CONCORD (CBS) – A fed up BART worker wants everyone to see the drug use at the Concord station where she works.
By now, you’ve probably seen the viral video of heroin addicts openly shooting up in San Francisco’s Civic Center BART Station. But if that just seems like the gritty reality of the big city, guess again.READ MORE: Derek Chauvin Trial: South Bay Activists Relieved By Guilty Verdict
Last week, Concord station agent Barbara De Lap was told there were people using drugs in the garage elevator.
“And when I went out there I had a feeling who it was because it’s one of our ‘regulars,’ so I did have my camera ready.”
When the door opened she snapped this photo of two men, one with a needle still in his arm.
“If you just look at that picture of him and his face and his eyes,” De Lap says. “It was just like, oh man… like shame, maybe? A little bit of shame and I even said to him, oh, man, you know you can’t shoot up in my elevator – you guys gotta go!”
De Lap posted the photo on Facebook, noting that, at 4:30 a.m. in the morning, when the photo was taken, there is only one police officer covering the six stations from Baypoint to Lafayette.
But the BART Police Department says this goes far beyond just an enforcement problem.READ MORE: Derek Chauvin Trial: San Francisco DA Boudin Says 'A Long Way To Go' On Reform After Guilty Verdicts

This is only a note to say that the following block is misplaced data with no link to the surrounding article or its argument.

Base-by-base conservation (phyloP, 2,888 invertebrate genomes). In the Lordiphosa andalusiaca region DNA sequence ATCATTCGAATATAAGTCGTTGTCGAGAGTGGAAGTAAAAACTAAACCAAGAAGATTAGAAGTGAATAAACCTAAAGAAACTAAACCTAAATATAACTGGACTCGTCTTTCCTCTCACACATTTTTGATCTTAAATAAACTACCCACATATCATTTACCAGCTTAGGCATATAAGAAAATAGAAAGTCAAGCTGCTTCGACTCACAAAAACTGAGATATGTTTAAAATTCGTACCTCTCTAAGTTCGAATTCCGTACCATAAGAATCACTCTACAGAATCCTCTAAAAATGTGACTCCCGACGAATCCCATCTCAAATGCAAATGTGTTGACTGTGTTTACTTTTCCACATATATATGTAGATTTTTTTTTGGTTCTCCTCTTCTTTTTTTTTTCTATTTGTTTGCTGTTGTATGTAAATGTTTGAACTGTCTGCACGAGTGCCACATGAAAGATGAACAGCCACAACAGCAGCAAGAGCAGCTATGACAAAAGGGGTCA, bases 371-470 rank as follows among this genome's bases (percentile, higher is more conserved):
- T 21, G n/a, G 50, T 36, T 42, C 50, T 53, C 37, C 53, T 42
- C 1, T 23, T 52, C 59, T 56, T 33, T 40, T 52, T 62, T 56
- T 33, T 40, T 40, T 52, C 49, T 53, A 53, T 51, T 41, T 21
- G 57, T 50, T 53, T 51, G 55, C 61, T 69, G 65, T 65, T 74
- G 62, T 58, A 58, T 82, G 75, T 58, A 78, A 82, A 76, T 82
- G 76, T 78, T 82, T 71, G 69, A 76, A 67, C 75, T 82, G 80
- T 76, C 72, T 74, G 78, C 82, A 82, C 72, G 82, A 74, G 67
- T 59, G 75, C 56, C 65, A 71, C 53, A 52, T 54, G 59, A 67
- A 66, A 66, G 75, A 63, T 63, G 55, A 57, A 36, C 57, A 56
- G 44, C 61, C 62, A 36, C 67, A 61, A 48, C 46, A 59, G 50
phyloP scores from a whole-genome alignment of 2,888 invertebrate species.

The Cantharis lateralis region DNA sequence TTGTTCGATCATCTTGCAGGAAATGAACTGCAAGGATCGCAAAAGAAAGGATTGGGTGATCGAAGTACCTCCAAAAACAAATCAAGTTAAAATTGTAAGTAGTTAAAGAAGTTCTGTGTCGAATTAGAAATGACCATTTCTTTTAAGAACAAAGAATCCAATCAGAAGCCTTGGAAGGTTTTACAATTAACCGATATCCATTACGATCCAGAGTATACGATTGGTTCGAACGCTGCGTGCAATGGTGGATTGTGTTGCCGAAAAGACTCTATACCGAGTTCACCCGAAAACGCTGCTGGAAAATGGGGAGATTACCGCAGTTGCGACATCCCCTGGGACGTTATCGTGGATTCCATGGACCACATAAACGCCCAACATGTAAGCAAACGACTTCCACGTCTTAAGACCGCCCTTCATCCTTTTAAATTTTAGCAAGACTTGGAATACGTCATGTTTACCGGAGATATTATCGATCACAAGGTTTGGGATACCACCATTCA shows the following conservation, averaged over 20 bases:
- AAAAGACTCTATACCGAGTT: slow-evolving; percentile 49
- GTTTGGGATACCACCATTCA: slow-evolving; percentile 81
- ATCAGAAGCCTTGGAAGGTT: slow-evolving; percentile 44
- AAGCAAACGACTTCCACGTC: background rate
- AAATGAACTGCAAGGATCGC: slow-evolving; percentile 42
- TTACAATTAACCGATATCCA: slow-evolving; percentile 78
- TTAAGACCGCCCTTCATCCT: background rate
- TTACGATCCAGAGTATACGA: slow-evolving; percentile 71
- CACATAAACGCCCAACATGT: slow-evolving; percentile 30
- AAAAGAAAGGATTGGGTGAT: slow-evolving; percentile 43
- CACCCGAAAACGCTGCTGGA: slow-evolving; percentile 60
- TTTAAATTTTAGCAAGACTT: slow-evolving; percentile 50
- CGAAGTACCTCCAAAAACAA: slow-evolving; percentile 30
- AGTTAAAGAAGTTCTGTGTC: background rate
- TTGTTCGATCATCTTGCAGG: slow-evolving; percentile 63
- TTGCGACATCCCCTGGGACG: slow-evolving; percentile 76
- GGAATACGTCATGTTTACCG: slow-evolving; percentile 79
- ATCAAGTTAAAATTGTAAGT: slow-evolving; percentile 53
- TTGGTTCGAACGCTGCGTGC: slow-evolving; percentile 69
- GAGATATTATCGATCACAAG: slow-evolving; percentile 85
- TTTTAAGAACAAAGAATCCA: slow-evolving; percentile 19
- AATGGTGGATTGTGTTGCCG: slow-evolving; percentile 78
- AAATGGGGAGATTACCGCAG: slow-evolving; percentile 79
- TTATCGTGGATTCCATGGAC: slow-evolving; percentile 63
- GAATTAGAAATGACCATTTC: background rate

“This isn’t a BART problem alone,” said Lt. Michael Hayes. “It is an epidemic, the opioid epidemic, that is, we’re experiencing nationwide.”
De Lap says she was not trying to make BART look bad.
“It truly was about letting the community who live here understand that, yes, you see very scary things at Civic Center right now and it’s being very promoted, but this problem is happening EVERYWHERE — even in Concord, California.”
She says drug sales are so common at the end of the bus stop area they’ve begun calling it ‘The 7-Eleven’ and she says she finds people hanging out in the elevator area about 3 times per week.
If you think that’s an exaggeration, just look over the side of the garage roof. Countless needles have been tossed over the edge. As a 27-year veteran, De Lap says she still feels secure doing her job, but she struggles with what to tell the new station agents she trains.
“How do I tell a person who’s never really been within the bowels of BART if they’re going to be safe or not?” she asks.MORE NEWS: With Reservoir Levels Low, Mandatory Water Restrictions Loom For Marin Residents
Because BART stations are public places, they often reflect the problems faced by society in general — even in a place with white picket fences.